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Court overturns California's ban on assault weapons, calls it unconstitutional

A federal judge on Friday overturned California's more than 30-year-old ban on assault weapons, ruling it unconstitutional.

The state of play: U.S. District Judge Roger Benitez said that AR-15 rifles are like Swiss Army knives, calling them a "perfect combination of home defense weapon and homeland defense equipment." California's definition of illegal, military-style firearms unlawfully robs law-abiding residents of weapons widely available in most other states and by the U.S. Supreme Court, the judge wrote.


Flashback: California prohibited the sale of assault weapons in 1989, with the state legislature concluding that an assault weapon "has such a high rate of fire and capacity for firepower that its function as a legitimate sports or recreational firearm is substantially outweighed by the danger that it can be used to kill and injure human beings."

What he's saying: "This case is not about extraordinary weapons lying at the outer limits of Second Amendment protection. The banned ‘assault weapons’ are not bazookas, howitzers, or machineguns. Those arms are dangerous and solely useful for military purposes," Benitez wrote.

"Instead, the firearms deemed 'assault weapons' are fairly ordinary, popular, modern rifles. This is an average case about average guns used in average ways for average purposes."

The other side: California Gov. Gavin Newsom (D) said the "[court's] decision is a direct threat to public safety and the lives of innocent Californians, period."

  • "[T]he fact that this judge compared the AR-15 – a weapon of war that’s used on the battlefield – to a Swiss Army Knife completely undermines the credibility of this decision and is a slap in the face to the families who’ve lost loved ones to this weapon," he added.

What to watch: Benitez said he granted a 30-day stay of the ruling at Bonta's request "during which time the Attorney General may appeal."

  • Bonta called the ruling "fundamentally flawed" and vowed to appeal it.

Why the startup world needs to ditch "unicorns" for "dragons"

When Aileen Lee originally coined the term "unicorn" in late 2013, she was describing the 39 "U.S.-based software companies started since 2003 and valued at over $1 billion by public or private market investors."

Flashback: It got redefined in early 2015 by yours truly and Erin Griffith, in a cover story for Fortune, as any privately-held startup valued at $1 billion or more. At the time, we counted 80 of them.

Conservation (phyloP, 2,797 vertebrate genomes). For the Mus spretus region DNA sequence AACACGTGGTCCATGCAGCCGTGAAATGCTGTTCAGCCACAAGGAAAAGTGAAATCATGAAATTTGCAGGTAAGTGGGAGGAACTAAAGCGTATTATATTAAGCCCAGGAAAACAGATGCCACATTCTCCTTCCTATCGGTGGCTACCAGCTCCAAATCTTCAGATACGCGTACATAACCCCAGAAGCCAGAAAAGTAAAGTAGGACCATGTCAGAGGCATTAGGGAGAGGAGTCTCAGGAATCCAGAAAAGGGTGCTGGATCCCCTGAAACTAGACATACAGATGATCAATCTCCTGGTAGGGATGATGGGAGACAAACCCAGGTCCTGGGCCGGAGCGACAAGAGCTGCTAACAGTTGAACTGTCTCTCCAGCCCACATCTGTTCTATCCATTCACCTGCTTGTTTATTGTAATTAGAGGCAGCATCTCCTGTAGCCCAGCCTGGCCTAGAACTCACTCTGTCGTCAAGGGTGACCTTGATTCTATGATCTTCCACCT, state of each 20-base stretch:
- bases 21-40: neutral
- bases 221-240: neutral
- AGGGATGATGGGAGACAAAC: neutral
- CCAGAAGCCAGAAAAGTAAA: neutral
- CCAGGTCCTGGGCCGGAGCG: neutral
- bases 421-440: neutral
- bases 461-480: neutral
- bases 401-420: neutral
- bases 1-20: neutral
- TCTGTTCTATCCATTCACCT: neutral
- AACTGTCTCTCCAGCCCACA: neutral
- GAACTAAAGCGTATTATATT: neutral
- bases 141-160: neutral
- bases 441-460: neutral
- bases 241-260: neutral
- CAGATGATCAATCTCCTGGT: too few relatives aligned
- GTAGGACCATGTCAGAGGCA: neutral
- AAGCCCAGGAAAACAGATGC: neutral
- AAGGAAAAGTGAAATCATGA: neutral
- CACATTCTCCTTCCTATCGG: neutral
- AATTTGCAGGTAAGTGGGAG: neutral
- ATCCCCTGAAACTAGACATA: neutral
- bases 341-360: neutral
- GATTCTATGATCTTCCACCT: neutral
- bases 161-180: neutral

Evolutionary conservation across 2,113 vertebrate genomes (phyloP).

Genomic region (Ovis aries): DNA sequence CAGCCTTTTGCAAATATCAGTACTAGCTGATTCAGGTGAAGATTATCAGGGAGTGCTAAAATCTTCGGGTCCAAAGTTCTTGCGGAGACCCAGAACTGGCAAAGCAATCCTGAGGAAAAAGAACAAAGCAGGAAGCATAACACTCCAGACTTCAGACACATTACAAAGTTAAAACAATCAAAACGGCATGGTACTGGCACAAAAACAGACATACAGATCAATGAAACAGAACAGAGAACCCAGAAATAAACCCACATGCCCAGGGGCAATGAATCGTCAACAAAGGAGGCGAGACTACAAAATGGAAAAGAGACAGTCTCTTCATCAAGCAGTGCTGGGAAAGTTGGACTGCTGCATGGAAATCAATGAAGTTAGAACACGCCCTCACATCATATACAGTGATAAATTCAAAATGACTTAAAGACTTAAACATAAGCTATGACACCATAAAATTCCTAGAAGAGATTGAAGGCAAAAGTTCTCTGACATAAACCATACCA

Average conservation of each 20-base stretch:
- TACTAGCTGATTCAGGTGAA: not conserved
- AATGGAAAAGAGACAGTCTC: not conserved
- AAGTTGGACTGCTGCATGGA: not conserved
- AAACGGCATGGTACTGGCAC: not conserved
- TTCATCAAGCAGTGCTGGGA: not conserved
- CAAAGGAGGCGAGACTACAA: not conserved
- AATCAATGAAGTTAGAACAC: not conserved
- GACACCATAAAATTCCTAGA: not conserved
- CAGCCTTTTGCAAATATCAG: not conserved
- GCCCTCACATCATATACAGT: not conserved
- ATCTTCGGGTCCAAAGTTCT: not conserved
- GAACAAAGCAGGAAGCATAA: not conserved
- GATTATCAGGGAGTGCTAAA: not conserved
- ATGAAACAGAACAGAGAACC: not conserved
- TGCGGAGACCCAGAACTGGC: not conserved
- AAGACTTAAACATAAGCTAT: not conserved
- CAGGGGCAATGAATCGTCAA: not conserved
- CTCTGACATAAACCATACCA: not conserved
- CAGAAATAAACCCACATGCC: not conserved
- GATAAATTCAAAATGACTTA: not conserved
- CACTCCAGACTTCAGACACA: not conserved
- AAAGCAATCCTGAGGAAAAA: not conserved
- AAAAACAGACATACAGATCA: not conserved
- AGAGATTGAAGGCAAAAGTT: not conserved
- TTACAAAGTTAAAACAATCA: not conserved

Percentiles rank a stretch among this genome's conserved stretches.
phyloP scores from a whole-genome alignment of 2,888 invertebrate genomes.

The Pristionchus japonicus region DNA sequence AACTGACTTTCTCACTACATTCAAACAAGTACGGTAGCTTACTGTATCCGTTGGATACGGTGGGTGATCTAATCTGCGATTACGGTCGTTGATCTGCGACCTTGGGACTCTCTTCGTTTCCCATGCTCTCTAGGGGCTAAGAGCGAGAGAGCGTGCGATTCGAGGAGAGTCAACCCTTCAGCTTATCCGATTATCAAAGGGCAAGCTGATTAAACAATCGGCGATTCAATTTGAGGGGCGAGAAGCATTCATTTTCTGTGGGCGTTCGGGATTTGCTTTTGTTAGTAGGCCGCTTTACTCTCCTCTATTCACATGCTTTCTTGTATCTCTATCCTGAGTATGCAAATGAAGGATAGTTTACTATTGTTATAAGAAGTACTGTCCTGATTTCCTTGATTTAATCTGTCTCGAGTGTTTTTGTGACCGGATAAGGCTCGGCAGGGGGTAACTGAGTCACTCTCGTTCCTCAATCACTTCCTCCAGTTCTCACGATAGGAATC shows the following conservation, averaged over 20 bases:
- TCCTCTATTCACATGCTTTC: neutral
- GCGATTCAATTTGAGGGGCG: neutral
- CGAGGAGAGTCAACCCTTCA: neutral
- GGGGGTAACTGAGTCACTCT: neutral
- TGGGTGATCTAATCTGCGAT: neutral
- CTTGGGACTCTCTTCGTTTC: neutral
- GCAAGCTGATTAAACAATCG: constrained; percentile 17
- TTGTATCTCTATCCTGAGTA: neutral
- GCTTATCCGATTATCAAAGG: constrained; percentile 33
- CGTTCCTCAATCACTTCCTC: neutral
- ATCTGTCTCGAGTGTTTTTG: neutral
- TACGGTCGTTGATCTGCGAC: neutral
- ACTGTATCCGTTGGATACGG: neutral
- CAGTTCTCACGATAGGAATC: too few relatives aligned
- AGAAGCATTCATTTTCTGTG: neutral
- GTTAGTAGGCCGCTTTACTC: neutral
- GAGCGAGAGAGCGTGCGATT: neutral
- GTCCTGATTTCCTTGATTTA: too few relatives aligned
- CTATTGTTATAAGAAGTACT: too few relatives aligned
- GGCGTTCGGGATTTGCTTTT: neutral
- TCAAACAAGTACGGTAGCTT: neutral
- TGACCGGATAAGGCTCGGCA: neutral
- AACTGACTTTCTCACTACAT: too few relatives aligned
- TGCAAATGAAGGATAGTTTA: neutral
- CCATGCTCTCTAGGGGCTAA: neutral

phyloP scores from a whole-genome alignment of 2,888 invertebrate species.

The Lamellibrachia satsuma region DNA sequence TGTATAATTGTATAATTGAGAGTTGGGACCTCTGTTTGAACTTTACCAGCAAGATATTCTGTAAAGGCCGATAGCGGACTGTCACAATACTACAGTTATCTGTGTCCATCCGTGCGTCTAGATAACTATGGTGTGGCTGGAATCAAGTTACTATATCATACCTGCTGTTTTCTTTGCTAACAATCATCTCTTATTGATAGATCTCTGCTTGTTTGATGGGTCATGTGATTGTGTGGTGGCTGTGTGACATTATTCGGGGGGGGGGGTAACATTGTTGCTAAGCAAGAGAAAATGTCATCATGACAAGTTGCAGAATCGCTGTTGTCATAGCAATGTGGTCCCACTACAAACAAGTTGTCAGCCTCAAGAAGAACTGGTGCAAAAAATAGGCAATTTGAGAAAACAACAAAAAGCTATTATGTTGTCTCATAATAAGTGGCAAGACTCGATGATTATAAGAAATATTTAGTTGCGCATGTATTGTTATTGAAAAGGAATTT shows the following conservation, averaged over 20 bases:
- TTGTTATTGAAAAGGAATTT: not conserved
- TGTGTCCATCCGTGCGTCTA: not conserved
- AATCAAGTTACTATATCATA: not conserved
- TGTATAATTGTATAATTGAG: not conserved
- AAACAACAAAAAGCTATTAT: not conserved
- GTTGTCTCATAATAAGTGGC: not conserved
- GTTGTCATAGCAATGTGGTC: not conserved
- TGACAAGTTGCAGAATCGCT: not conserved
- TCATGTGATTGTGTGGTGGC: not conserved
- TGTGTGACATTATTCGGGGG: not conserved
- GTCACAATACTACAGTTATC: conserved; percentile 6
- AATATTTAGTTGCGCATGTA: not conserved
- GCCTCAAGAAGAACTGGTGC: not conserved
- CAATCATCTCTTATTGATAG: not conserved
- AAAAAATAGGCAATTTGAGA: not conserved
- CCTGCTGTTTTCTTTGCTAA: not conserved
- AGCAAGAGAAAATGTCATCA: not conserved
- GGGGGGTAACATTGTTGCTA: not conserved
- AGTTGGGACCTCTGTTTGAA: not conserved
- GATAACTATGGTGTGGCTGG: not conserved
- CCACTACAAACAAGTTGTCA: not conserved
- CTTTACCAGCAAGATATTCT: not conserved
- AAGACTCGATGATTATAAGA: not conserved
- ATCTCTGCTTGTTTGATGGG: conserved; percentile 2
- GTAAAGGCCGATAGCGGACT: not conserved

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Scoop: Facebook's new moves to lower News Feed's political volume

Facebook plans to announce that it will de-emphasize political posts and current events content in the News Feed based on negative user feedback, Axios has learned. It also plans to expand tests to limit the amount of political content that people see in their News Feeds to more countries outside of the U.S.

Why it matters: The changes could reduce traffic to some news publishers, particularly companies that post a lot of political content.

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Scoop: Amazon quietly getting into live audio business

Amazon is investing heavily in a new live audio feature that's similar to other live audio offerings like Clubhouse, Twitter Spaces and Spotify's new live audio platform, sources tell Axios.

Why it matters: As with Amazon's efforts in podcasting and music subscriptions, the company sees live audio as a way to bolster the types of content it can offer through its voice assistant, Alexa, and its smart speaker products.

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Hurricane Ida exposes America's precarious energy infrastructure

The powerful hurricane that plunged New Orleans into darkness for what could be weeks is the latest sign that U.S. power systems are not ready for a warmer, more volatile world.

The big picture: “Our current infrastructure is not adequate when it comes to these kinds of weather extremes,” Joshua Rhodes, a University of Texas energy expert, tells Axios.

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"We must go further": 70% of adults in European Union are fully vaccinated

About 70% of adults in the European Union are fully vaccinated against COVID-19, Ursula von der Leyen, the president of the European Commission, said Tuesday.

Why it matters: The milestone makes the E.U. one of the world's leaders in inoculations, after an initially lagging vaccine campaign, the New York Times notes.

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What Elizabeth Holmes jurors will be asked ahead of fraud trial

Jury selection begins today in USA v. Elizabeth Holmes, with the actual jury trial to get underway on Sept. 8.

Why it matters: Theranos was the biggest fraud in Silicon Valley history, putting both hundreds of millions of dollars and thousands of patients' health at risk.

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